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Bombesin-functionalized superparamagnetic iron oxide nanoparticles for dual-modality MR/NIRFI in mouse models of breast cancer

Authors Li L, Wu C, Pan L, Li X, Kuang A, Cai H, Tian R

Received 8 April 2019

Accepted for publication 6 July 2019

Published 21 August 2019 Volume 2019:14 Pages 6721—6732

DOI https://doi.org/10.2147/IJN.S211476

Checked for plagiarism Yes

Review by Single anonymous peer review

Peer reviewer comments 2

Editor who approved publication: Dr Linlin Sun


Li Li,1,* Changqiang Wu,2,* Lili Pan,1 Xin Li,1 Anren Kuang,1 Huawei Cai,1 Rong Tian1

1Department of Nuclear Medicine, West China Hospital, Sichuan University, Chengdu 610041, People’s Republic of China; 2Sichuan Key Laboratory of Medical Imaging & School of Medical Imaging, North Sichuan Medical College, Nanchong 637000, People’s Republic of China

Correspondence: Huawei Cai
Department of Nuclear Medicine, West China Hospital, Sichuan University, No. 37, Guoxue Lane, Wuhou District, Chengdu 610041, People’s Republic of China
Tel +86 1 388 071 1669
Email hw.cai@yahoo.com

Rong Tian
Department of Nuclear Medicine, West China Hospital, Sichuan University, No. 37, Guoxue Lane, Wuhou District, 
Chengdu 610041, People’s Republic of China
Tel +86 1 898 060 1586
Fax +86 0 288 542 2187
Email rongtiannuclear@126.com

*These authors contributed equally to this work

Background: The early and accurate detection afforded by imaging techniques significantly reduces mortality in cancer patients. However, it is still a great challenge to achieve satisfactory performance in tumor diagnosis using any single-modality imaging method. Magnetic resonance imaging (MRI) has excellent soft tissue contrast and high spatial resolution, but it suffers from low sensitivity. Fluorescence imaging has high sensitivity, but it is limited by penetration depth. Thus, the combination of the two modes could result in synergistic benefits. Here, we design and characterize a novel dual-modality MR/near-infrared fluorescence imaging (MR/NIRFI) nanomicelle and test its imaging properties in mouse models of breast cancer.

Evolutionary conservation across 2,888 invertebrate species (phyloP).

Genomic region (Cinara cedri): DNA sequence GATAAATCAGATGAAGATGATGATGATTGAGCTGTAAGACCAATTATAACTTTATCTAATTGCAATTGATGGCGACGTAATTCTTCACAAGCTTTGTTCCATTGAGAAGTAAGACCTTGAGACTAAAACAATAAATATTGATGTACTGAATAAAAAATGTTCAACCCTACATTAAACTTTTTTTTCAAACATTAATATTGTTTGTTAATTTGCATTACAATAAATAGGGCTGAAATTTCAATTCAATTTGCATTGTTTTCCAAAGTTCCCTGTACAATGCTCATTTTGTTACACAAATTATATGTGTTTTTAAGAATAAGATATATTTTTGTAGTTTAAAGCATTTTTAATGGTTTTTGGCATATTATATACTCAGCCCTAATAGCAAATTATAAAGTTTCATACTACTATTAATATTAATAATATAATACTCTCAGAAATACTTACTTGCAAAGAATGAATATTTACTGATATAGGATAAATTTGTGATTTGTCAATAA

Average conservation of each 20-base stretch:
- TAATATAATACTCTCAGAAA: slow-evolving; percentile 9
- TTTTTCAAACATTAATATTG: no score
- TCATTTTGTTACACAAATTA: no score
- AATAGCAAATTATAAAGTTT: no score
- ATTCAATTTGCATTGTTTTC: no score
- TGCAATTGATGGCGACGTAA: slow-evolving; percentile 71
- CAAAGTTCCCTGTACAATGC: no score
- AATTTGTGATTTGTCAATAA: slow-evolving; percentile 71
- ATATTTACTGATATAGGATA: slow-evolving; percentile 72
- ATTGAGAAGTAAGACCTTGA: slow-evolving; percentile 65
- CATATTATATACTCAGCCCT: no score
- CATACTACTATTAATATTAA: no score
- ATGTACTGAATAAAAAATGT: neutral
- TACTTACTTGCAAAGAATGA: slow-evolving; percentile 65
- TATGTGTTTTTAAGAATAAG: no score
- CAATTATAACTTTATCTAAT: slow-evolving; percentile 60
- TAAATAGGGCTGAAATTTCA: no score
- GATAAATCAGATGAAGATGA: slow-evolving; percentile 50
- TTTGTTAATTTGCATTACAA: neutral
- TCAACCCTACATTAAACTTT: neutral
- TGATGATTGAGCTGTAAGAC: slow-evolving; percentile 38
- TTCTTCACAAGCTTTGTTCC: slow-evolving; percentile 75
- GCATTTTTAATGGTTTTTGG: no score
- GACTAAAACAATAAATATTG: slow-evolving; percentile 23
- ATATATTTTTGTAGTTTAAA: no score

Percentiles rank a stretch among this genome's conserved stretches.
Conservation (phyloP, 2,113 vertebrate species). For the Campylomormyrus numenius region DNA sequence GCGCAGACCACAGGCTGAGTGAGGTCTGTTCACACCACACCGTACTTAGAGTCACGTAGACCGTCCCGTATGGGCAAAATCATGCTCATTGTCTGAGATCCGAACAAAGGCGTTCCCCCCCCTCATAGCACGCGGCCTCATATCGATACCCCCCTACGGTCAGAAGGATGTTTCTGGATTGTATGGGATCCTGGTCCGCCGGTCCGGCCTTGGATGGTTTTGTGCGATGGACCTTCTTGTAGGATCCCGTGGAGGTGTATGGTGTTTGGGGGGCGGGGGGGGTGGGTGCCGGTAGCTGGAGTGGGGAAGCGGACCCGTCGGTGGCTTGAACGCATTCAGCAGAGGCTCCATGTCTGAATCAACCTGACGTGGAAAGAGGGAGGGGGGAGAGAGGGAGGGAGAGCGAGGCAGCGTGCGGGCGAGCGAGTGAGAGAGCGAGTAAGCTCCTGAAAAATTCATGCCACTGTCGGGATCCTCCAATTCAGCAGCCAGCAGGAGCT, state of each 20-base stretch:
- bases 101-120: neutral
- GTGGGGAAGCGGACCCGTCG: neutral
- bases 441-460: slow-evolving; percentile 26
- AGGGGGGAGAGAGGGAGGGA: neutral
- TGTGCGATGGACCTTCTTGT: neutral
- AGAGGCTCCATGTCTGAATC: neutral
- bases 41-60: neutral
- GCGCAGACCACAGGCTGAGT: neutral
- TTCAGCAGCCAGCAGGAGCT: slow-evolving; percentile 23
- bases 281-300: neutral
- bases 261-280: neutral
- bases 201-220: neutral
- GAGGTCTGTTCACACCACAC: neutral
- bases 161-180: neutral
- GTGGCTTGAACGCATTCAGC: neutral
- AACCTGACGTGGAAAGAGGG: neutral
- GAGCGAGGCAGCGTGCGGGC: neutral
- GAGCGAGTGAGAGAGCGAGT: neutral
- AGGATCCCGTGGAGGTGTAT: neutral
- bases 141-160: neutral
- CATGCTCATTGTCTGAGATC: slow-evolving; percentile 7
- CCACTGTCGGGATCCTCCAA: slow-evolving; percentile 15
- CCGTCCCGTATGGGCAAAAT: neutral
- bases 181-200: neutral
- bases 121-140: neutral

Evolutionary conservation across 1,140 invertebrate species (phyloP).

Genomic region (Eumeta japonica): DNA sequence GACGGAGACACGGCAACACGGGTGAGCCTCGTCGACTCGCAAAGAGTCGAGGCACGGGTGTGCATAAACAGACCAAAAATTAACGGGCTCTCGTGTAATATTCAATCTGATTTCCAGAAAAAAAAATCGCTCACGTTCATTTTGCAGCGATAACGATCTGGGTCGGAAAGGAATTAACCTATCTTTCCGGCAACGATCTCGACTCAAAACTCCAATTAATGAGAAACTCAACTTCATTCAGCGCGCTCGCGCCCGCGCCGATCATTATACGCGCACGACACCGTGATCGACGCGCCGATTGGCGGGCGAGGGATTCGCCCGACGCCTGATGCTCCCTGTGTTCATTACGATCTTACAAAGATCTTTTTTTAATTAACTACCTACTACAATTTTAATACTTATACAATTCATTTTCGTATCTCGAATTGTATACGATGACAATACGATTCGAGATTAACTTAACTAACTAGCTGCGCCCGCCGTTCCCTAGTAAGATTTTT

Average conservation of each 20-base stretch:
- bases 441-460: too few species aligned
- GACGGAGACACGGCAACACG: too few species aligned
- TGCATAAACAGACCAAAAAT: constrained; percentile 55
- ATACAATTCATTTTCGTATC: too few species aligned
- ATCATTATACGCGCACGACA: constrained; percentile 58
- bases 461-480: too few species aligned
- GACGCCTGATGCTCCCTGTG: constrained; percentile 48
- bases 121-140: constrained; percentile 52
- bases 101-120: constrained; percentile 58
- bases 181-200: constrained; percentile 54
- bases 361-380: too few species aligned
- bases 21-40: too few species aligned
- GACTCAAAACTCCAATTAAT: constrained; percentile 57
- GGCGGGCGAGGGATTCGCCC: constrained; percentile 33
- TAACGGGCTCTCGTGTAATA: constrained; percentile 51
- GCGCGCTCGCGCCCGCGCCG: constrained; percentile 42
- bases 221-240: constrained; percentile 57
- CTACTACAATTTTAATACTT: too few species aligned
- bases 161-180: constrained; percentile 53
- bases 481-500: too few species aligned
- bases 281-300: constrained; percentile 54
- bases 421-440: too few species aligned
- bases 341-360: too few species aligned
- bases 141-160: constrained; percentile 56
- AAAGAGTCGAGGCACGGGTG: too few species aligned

Methods: The nanomicelles were prepared by incorporating superparamagnetic iron oxide (SPIO) nanoparticles into 1,2-distearoyl-sn-glycero-3-phosphoethanolamine-N-[amino(polyethylene glycol)-5000] micelles to which an NIRF dye and a tumor-targeted peptide (N3-Lys-bombesin, Bom) were conjugated. The nanomicelles were characterized for particle size, zeta potential and morphology. The transverse relaxivity, targeting specificity and imaging ability of the nanomicelles for MR/NIRFI were also examined.
Results: The fabricated nanomicelles displayed a well-defined spherical morphology with a mean diameter of 145±56 nm and a high transverse relaxivity (493.9 mM−1·s,−1 3.0T). In MRI, the T2 signal reduction of tumors in the Bom-targeted group was 24.1±5.7% at 4 hrs postinjection, whereas only a 0.1±3.4% (P=0.003) decrease was observed in the nontargeted group. In NIRFI, the contrast increased gradually in the targeted group, and the tumor/muscle ratio increased from 3.7±0.3 at 1 hr to 4.7±0.1 at 2 hrs and to 6.4±0.2 at 4 hrs. No significant changes were observed in the nontargeted group at any time points.
Conclusion: Considering all our results, we conclude that these novel MR/NIRFI dual-modality nanomicelles could be promising contrast agents for cancer diagnosis.

Keywords: SPIO nanoparticles, magnetic resonance imaging, near-infrared fluorescence imaging, tumor diagnosis

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